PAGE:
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Dynamic ecosystem models and the evaluation of ecosystem effects of fishing: Can we make meaningful predictions?

Lookup NU author(s): Leonie Robinson, Professor Christopher Frid


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1. Fishing is one of the most widespread anthropogenic impacts on marine ecosystems. In recent times, the development of measurable metrics of the resultant ecosystem effects has become an important aspect of fisheries management. Ecosystem models are often advocated as tools for the evaluation of system effects, but the extent to which models are able to make meaningful predictions has not yet been fully addressed. 2. In order to assess the suitability of models, to evaluate ecosystem effects of fisheries, the direct and indirect effects were catalogued. 3. From the literature, 33 applications of marine ecosystem models were identified for analysis of their ability to fully assess these catalogued effects. Analysis was possible for only 24 of the models due to poor documentation of the other 9. 4. Each model was examined for their inclusion of nine functional groups, deemed essential for the assessment of impacts of fishing on the whole ecosystem (e.g. detritus, marine mammals). The models were also assessed for their inclusion of several additional factors, either fundamental in the regulation of marine ecosystems (e.g. environmental forcing), or important in the classification of their role as a predictor of changes in ecological processes (e.g. simulation, spatial properties). 5. No model formulation provided coverage in all the areas necessary to cover the identified effects of fisheries. Eight models provided good coverage, nutrient dynamics and benthos were the least well represented aspects of the ecosystem. 6. The ECOPATH with Ecosim family of models, the European Regional Seas Ecosystem Model (ERSEM) and the Anderson & Ursin multispecies extension to the Beverton & Holt model all seem likely to yield good insights. 7. In further developing these models, however, consideration must be given to explicitly incorporate spatial factors and extrinsic forcing functions, such as climate. Copyright © 2002 John Wiley & Sons, Ltd.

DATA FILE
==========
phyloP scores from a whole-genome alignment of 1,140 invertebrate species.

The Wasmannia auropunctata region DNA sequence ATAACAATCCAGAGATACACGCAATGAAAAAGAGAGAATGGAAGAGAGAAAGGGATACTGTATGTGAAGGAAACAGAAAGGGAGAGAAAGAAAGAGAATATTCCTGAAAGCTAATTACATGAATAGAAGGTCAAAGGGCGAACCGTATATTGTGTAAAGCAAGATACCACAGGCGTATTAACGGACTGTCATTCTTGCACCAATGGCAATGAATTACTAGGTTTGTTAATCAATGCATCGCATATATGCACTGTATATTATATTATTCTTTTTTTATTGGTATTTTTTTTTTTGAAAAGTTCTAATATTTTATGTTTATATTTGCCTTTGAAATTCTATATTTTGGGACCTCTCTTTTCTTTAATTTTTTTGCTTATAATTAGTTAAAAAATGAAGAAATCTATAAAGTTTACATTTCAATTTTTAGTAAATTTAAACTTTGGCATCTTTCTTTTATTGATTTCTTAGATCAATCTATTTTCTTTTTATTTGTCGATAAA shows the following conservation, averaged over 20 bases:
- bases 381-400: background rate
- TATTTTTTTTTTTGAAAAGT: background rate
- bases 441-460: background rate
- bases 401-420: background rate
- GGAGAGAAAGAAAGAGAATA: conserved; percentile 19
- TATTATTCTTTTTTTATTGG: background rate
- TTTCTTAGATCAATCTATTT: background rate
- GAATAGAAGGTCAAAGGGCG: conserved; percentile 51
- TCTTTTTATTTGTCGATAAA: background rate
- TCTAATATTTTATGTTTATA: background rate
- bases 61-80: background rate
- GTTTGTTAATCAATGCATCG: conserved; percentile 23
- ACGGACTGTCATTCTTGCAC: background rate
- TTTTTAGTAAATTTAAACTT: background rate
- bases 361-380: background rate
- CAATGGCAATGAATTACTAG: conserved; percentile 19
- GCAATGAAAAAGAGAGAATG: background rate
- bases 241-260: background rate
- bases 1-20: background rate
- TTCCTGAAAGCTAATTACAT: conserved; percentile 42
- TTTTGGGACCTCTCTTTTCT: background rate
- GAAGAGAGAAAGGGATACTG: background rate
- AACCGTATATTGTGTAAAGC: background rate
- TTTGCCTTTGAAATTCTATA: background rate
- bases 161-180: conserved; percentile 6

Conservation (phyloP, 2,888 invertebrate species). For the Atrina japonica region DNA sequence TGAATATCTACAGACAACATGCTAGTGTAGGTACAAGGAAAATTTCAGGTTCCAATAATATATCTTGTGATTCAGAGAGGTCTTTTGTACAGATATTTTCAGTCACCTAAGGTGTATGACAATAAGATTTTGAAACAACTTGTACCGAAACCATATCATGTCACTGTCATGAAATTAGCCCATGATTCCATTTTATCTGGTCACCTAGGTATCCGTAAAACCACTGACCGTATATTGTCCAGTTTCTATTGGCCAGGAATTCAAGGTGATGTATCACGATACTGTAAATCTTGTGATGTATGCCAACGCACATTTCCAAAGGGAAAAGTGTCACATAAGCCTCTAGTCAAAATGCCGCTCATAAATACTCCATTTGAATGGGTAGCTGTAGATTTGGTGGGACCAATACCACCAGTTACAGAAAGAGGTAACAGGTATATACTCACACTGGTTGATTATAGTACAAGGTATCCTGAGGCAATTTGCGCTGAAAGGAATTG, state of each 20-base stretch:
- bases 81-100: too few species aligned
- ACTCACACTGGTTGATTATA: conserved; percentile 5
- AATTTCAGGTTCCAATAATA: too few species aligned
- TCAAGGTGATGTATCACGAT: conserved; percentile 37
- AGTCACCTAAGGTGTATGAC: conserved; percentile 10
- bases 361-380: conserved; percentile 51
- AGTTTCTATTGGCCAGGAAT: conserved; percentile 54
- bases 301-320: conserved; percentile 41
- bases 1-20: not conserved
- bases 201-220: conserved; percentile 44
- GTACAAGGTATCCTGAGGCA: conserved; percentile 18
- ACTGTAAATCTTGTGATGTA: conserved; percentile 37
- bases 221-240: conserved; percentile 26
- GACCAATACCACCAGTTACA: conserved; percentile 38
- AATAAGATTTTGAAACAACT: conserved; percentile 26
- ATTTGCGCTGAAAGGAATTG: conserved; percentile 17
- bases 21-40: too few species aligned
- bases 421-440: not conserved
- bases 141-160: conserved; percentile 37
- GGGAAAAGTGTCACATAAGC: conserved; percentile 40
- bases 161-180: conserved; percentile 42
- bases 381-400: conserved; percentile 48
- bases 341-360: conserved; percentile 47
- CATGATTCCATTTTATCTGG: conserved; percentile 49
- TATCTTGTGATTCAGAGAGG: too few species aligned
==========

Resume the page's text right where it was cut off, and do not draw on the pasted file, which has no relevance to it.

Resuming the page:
Publication metadata

Author(s): Robinson LA, Frid CLJ

Publication type: Article

Publication status: Published

Journal: Aquatic Conservation: Marine and Freshwater Ecosystems

Year: 2003

Volume: 13

Issue: 1

Pages: 5-20

ISSN (print): 1052-7613

ISSN (electronic): 1099-0755

Publisher: John Wiley & Sons Ltd


DOI: 10.1002/aqc.506


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